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if you want to use a promise in a flow, first turn it into a task and then use ap and ?

(defn promise->task [p]
  (fn [s f] (.then p s f) #()))

(defn task->promise [t]
  (js/Promise. t))

(m/ap (.blob (m/? (promise->task (.fetch js/window "flowers.jpg")))))


is it possible to do this sort of promise/completablefuture to task conversion automatically?


It could have been possible if tasks relied on a specific clojure protocol, but I rejected this idea because : * I wanted the base primitives to be dependency-free * I don't like implicit conversions in general, especially when the semantics don't fully match


Up to this point it's easy, but to run fetch in background I have to use reactor?


no, just run it


what do you mean by in background ?


quick core.async example


(defn <http
  [{:keys [method url opts] :or {opts {}}}]
  (go (case method
        :get  (<p! (-> (.get axios url (->js opts)))))))


go macro is simple and stupid


missionary encourages structured concurrency, so it feels more constrained


go is unstructured, no supervision


functional composition of effects essentially builds a supervision hierarchy and it is a good default because errors have a natural path and you can propagate cancellation


if for some reason you need to escape the supervision tree, you can still use the low-level API with promises or any other communication channel


I'm not at my computer right now so I have no way to check. I understand that ap simply returns a function that I can run? Great.


the low-level API of flow is not straightforward, but tasks are plain old CPS so maybe start with that

Daniel Jomphe13:08:08

You make me curious. Has anyone ever claimed that missionary could be used favorably in all or most situations where we normally reach out for core.async?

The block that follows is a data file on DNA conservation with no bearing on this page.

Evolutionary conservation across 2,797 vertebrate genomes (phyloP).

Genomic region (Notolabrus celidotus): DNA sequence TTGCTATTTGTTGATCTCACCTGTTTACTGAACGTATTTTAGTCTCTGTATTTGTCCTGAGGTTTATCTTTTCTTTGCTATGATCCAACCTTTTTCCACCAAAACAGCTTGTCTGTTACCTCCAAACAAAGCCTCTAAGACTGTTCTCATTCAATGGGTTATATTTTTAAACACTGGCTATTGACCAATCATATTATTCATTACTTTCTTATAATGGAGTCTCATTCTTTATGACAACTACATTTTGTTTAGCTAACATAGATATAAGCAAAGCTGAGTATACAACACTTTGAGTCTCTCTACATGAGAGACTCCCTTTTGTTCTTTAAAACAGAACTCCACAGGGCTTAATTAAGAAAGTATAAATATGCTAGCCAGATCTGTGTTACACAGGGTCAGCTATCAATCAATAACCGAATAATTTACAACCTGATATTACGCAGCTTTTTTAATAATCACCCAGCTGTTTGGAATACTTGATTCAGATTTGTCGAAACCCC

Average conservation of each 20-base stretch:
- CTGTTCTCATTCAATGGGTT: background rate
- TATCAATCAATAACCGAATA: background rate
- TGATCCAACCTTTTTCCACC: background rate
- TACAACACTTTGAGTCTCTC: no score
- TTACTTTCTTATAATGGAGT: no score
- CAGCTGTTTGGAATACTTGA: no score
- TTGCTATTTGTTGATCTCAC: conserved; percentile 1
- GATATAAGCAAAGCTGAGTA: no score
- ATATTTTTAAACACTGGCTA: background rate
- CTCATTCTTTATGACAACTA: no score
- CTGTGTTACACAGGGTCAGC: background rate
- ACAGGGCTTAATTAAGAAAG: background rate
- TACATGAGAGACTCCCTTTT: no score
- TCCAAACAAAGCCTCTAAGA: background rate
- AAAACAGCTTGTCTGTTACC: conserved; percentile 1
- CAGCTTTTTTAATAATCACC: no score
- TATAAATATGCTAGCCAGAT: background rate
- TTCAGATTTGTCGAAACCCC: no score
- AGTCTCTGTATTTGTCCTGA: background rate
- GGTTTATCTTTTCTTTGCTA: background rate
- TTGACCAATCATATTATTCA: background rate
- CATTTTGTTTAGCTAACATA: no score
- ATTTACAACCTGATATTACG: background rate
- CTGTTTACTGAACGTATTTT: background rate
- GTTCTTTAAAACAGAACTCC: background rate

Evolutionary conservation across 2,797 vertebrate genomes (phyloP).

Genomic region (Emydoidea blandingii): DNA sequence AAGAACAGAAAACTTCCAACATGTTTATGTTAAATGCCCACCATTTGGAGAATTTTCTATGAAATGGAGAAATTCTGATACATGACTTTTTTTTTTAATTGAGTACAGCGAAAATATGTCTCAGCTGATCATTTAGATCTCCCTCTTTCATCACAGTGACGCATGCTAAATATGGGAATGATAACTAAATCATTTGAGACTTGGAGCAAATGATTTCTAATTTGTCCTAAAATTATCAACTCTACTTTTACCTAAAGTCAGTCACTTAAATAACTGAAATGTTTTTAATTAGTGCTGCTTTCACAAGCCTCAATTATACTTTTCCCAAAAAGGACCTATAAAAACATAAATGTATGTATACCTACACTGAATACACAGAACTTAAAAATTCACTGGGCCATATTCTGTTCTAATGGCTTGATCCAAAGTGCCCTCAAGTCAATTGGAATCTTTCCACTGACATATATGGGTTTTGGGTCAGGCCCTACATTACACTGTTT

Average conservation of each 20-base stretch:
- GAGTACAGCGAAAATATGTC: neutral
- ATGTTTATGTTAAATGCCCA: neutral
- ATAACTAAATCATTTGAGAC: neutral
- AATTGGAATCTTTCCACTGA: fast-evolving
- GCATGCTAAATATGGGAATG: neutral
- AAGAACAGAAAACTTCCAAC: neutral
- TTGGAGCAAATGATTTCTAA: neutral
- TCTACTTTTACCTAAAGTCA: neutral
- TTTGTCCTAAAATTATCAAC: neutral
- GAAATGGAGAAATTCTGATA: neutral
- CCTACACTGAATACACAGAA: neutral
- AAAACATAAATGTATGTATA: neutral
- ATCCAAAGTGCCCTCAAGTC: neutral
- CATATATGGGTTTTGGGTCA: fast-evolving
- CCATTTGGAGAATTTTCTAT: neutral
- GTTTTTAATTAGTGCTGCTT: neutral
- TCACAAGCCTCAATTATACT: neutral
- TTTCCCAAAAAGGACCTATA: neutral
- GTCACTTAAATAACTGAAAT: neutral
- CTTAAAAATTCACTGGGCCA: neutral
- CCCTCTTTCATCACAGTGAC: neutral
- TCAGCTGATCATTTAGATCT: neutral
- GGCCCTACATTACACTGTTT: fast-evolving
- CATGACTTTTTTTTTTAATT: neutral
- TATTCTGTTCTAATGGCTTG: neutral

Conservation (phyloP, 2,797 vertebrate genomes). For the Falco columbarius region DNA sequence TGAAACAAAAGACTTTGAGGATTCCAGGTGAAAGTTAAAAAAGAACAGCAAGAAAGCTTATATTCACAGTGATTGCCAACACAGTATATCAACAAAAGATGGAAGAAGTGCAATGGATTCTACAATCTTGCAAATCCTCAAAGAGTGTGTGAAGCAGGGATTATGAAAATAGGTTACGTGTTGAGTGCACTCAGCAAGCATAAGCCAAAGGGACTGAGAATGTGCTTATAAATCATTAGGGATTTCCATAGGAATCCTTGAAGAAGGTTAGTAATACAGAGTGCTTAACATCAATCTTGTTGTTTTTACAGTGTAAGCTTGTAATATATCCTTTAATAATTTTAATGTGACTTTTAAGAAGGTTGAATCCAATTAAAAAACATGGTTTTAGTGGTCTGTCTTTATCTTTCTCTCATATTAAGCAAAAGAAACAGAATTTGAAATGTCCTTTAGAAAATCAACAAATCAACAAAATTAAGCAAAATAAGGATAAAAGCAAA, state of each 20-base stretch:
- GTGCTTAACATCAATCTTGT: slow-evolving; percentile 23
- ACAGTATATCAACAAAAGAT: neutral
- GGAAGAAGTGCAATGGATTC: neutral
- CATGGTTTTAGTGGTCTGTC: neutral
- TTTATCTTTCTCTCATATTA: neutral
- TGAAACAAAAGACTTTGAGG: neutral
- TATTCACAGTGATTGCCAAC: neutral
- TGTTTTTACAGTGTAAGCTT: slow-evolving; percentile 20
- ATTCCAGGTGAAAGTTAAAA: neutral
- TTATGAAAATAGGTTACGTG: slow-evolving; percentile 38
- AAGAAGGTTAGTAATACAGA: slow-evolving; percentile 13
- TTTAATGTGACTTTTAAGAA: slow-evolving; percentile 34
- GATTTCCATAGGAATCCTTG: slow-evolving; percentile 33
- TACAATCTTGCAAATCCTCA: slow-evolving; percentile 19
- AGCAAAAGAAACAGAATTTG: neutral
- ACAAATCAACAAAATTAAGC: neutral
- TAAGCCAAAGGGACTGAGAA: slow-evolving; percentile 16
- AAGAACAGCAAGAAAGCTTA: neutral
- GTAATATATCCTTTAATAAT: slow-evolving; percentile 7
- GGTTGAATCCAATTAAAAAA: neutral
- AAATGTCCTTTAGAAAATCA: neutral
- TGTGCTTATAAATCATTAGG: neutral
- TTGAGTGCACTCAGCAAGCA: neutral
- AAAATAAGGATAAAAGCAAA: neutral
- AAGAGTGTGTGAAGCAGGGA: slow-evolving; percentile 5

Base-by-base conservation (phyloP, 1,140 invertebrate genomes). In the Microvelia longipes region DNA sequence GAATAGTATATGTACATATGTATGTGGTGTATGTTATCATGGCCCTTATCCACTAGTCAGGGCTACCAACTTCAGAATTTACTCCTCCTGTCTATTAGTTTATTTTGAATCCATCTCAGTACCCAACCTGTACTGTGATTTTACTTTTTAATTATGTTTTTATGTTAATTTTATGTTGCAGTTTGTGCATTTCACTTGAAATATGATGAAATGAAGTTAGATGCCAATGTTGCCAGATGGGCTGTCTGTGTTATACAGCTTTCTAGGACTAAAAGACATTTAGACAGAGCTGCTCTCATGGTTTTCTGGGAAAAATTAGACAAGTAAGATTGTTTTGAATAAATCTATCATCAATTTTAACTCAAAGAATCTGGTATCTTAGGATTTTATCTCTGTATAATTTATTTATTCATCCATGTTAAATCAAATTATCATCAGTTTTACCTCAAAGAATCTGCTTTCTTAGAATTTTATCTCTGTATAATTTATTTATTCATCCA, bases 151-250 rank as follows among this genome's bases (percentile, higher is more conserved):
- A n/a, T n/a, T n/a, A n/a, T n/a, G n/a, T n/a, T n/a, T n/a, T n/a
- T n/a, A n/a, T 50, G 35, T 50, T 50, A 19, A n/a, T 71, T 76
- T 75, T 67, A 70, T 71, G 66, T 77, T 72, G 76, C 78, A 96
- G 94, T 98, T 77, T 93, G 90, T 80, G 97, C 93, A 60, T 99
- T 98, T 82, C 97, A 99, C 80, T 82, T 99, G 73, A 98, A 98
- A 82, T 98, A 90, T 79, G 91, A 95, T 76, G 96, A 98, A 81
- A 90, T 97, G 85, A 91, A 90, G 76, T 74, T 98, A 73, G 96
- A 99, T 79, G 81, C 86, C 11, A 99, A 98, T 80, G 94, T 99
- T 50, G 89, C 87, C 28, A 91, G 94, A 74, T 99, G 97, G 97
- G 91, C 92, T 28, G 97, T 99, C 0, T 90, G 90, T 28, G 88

@danieljomphe I love missionary and am excited to see that it's getting more popular in the Clojure community. I think core.async and missionary have subtly different goals. Core.async, being a CSP implementation, will be better when your problem is best modelled as communication sequential processes, that is, when there is a lot of separate things going on and there is a very particular way you need to manage their interaction, particularly when this interaction involves some sort of state. I've found core.async a more natural fit when my problem is a somewhat complicated state machine. However, it's lower level than missionary and can be more painful to manage. Missionary really shines when your process isn't super stateful inherently and is more about reacting to new inputs. I could be wrong on this though and I'm looking forward to other answers. A counterpoint is that the missionary examples (happyeyballs and retry/backoff) could definitely have a heavily stateful implementation but these are solved cleverly with the missionary constructs instead. So it might be true that state machines are useful less often then they might seem and are reached for too quickly for many problems

👍 6
Daniel Jomphe14:08:08

Thanks a lot to you both. Dustin's improvements to the Readme are useful, as jjttjj's own reflections. This all suggests to me that reaching to missionnary should be my first reflex for most situations. I'll be on the hunt for every beginner-level, bite-sized code example out there in the future. I'll also keep a very close watch on Hyperfiddle's photon and zero projects and whatever else comes out of this shop. 🙂

Dustin Getz14:08:43

Maybe I will do another pass on that readme this week, Leo gave good feedback which is not incorporated in that sketch (which was not meant to be seen yet)

Daniel Jomphe14:08:40

Thanks a lot, this is very valuable!